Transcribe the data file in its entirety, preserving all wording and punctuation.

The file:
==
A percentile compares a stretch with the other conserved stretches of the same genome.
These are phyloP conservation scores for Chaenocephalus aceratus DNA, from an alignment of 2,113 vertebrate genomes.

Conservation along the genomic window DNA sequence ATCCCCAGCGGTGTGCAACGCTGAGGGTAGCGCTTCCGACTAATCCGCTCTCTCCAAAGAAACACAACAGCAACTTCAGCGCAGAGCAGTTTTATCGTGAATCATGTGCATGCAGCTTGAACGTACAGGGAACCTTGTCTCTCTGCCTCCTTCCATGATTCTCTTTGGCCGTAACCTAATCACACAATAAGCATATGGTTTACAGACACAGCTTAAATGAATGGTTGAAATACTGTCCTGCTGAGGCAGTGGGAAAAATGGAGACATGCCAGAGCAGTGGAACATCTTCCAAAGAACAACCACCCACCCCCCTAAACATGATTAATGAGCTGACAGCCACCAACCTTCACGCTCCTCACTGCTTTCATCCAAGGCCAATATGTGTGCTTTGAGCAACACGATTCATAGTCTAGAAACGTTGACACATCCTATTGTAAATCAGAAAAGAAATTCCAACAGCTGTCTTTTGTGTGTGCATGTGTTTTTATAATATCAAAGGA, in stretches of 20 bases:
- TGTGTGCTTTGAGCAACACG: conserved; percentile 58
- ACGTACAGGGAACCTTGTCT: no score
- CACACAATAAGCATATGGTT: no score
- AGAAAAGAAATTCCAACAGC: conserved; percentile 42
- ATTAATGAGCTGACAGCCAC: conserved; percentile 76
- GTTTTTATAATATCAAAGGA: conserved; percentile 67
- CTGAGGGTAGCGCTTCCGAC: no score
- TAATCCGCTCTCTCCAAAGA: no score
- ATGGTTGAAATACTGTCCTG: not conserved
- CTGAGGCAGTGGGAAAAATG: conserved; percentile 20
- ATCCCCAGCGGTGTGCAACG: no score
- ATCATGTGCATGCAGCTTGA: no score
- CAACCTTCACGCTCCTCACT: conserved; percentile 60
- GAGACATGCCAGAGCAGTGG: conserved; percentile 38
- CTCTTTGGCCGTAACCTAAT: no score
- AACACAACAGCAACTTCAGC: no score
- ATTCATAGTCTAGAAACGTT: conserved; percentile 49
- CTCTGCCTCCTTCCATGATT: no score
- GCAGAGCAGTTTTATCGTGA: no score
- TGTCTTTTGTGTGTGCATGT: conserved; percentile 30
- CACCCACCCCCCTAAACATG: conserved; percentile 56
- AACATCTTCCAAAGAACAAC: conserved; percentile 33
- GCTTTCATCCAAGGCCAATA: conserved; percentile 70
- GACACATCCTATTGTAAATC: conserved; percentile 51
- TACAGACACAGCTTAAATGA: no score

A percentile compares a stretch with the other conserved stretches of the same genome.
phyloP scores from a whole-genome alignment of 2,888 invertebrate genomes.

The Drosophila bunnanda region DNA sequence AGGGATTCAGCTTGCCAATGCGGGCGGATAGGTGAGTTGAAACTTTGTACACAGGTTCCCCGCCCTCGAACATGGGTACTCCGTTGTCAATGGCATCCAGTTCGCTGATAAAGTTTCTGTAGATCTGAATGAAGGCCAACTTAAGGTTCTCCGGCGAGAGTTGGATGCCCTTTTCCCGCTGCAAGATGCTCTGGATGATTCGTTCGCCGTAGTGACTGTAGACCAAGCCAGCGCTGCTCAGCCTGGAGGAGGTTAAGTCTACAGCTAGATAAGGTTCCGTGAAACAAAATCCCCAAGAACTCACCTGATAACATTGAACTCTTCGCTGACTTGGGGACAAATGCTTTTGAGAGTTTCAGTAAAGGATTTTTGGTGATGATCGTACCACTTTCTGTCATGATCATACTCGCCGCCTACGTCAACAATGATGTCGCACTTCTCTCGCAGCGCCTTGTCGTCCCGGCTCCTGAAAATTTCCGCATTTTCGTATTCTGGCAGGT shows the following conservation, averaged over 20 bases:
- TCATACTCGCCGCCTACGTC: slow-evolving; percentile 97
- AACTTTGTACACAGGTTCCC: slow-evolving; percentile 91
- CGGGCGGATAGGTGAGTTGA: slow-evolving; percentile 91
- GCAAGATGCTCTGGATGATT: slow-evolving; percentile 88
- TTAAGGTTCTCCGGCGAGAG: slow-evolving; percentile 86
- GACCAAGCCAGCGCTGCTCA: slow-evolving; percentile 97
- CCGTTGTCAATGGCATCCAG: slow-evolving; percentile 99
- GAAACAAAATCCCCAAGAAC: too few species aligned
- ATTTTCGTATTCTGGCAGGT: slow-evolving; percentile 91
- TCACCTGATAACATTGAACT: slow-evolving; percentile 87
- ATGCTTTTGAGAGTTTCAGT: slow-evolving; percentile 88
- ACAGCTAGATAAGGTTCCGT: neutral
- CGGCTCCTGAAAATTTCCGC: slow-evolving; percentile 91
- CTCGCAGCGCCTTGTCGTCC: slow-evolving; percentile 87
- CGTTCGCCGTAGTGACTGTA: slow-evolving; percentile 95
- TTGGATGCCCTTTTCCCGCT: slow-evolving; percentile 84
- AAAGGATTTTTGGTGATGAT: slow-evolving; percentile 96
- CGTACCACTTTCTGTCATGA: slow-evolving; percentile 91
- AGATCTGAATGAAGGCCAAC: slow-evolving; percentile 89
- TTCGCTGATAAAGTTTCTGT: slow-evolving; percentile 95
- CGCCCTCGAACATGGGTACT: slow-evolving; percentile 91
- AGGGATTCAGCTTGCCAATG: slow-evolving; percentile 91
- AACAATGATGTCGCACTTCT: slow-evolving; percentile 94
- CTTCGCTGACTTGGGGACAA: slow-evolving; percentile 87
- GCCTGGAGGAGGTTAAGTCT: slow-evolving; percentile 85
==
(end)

A percentile compares a stretch with the other conserved stretches of the same genome.
These are phyloP conservation scores for Chaenocephalus aceratus DNA, from an alignment of 2,113 vertebrate genomes.

Conservation along the genomic window DNA sequence ATCCCCAGCGGTGTGCAACGCTGAGGGTAGCGCTTCCGACTAATCCGCTCTCTCCAAAGAAACACAACAGCAACTTCAGCGCAGAGCAGTTTTATCGTGAATCATGTGCATGCAGCTTGAACGTACAGGGAACCTTGTCTCTCTGCCTCCTTCCATGATTCTCTTTGGCCGTAACCTAATCACACAATAAGCATATGGTTTACAGACACAGCTTAAATGAATGGTTGAAATACTGTCCTGCTGAGGCAGTGGGAAAAATGGAGACATGCCAGAGCAGTGGAACATCTTCCAAAGAACAACCACCCACCCCCCTAAACATGATTAATGAGCTGACAGCCACCAACCTTCACGCTCCTCACTGCTTTCATCCAAGGCCAATATGTGTGCTTTGAGCAACACGATTCATAGTCTAGAAACGTTGACACATCCTATTGTAAATCAGAAAAGAAATTCCAACAGCTGTCTTTTGTGTGTGCATGTGTTTTTATAATATCAAAGGA, in stretches of 20 bases:
- TGTGTGCTTTGAGCAACACG: conserved; percentile 58
- ACGTACAGGGAACCTTGTCT: no score
- CACACAATAAGCATATGGTT: no score
- AGAAAAGAAATTCCAACAGC: conserved; percentile 42
- ATTAATGAGCTGACAGCCAC: conserved; percentile 76
- GTTTTTATAATATCAAAGGA: conserved; percentile 67
- CTGAGGGTAGCGCTTCCGAC: no score
- TAATCCGCTCTCTCCAAAGA: no score
- ATGGTTGAAATACTGTCCTG: not conserved
- CTGAGGCAGTGGGAAAAATG: conserved; percentile 20
- ATCCCCAGCGGTGTGCAACG: no score
- ATCATGTGCATGCAGCTTGA: no score
- CAACCTTCACGCTCCTCACT: conserved; percentile 60
- GAGACATGCCAGAGCAGTGG: conserved; percentile 38
- CTCTTTGGCCGTAACCTAAT: no score
- AACACAACAGCAACTTCAGC: no score
- ATTCATAGTCTAGAAACGTT: conserved; percentile 49
- CTCTGCCTCCTTCCATGATT: no score
- GCAGAGCAGTTTTATCGTGA: no score
- TGTCTTTTGTGTGTGCATGT: conserved; percentile 30
- CACCCACCCCCCTAAACATG: conserved; percentile 56
- AACATCTTCCAAAGAACAAC: conserved; percentile 33
- GCTTTCATCCAAGGCCAATA: conserved; percentile 70
- GACACATCCTATTGTAAATC: conserved; percentile 51
- TACAGACACAGCTTAAATGA: no score

A percentile compares a stretch with the other conserved stretches of the same genome.
phyloP scores from a whole-genome alignment of 2,888 invertebrate genomes.

The Drosophila bunnanda region DNA sequence AGGGATTCAGCTTGCCAATGCGGGCGGATAGGTGAGTTGAAACTTTGTACACAGGTTCCCCGCCCTCGAACATGGGTACTCCGTTGTCAATGGCATCCAGTTCGCTGATAAAGTTTCTGTAGATCTGAATGAAGGCCAACTTAAGGTTCTCCGGCGAGAGTTGGATGCCCTTTTCCCGCTGCAAGATGCTCTGGATGATTCGTTCGCCGTAGTGACTGTAGACCAAGCCAGCGCTGCTCAGCCTGGAGGAGGTTAAGTCTACAGCTAGATAAGGTTCCGTGAAACAAAATCCCCAAGAACTCACCTGATAACATTGAACTCTTCGCTGACTTGGGGACAAATGCTTTTGAGAGTTTCAGTAAAGGATTTTTGGTGATGATCGTACCACTTTCTGTCATGATCATACTCGCCGCCTACGTCAACAATGATGTCGCACTTCTCTCGCAGCGCCTTGTCGTCCCGGCTCCTGAAAATTTCCGCATTTTCGTATTCTGGCAGGT shows the following conservation, averaged over 20 bases:
- TCATACTCGCCGCCTACGTC: slow-evolving; percentile 97
- AACTTTGTACACAGGTTCCC: slow-evolving; percentile 91
- CGGGCGGATAGGTGAGTTGA: slow-evolving; percentile 91
- GCAAGATGCTCTGGATGATT: slow-evolving; percentile 88
- TTAAGGTTCTCCGGCGAGAG: slow-evolving; percentile 86
- GACCAAGCCAGCGCTGCTCA: slow-evolving; percentile 97
- CCGTTGTCAATGGCATCCAG: slow-evolving; percentile 99
- GAAACAAAATCCCCAAGAAC: too few species aligned
- ATTTTCGTATTCTGGCAGGT: slow-evolving; percentile 91
- TCACCTGATAACATTGAACT: slow-evolving; percentile 87
- ATGCTTTTGAGAGTTTCAGT: slow-evolving; percentile 88
- ACAGCTAGATAAGGTTCCGT: neutral
- CGGCTCCTGAAAATTTCCGC: slow-evolving; percentile 91
- CTCGCAGCGCCTTGTCGTCC: slow-evolving; percentile 87
- CGTTCGCCGTAGTGACTGTA: slow-evolving; percentile 95
- TTGGATGCCCTTTTCCCGCT: slow-evolving; percentile 84
- AAAGGATTTTTGGTGATGAT: slow-evolving; percentile 96
- CGTACCACTTTCTGTCATGA: slow-evolving; percentile 91
- AGATCTGAATGAAGGCCAAC: slow-evolving; percentile 89
- TTCGCTGATAAAGTTTCTGT: slow-evolving; percentile 95
- CGCCCTCGAACATGGGTACT: slow-evolving; percentile 91
- AGGGATTCAGCTTGCCAATG: slow-evolving; percentile 91
- AACAATGATGTCGCACTTCT: slow-evolving; percentile 94
- CTTCGCTGACTTGGGGACAA: slow-evolving; percentile 87
- GCCTGGAGGAGGTTAAGTCT: slow-evolving; percentile 85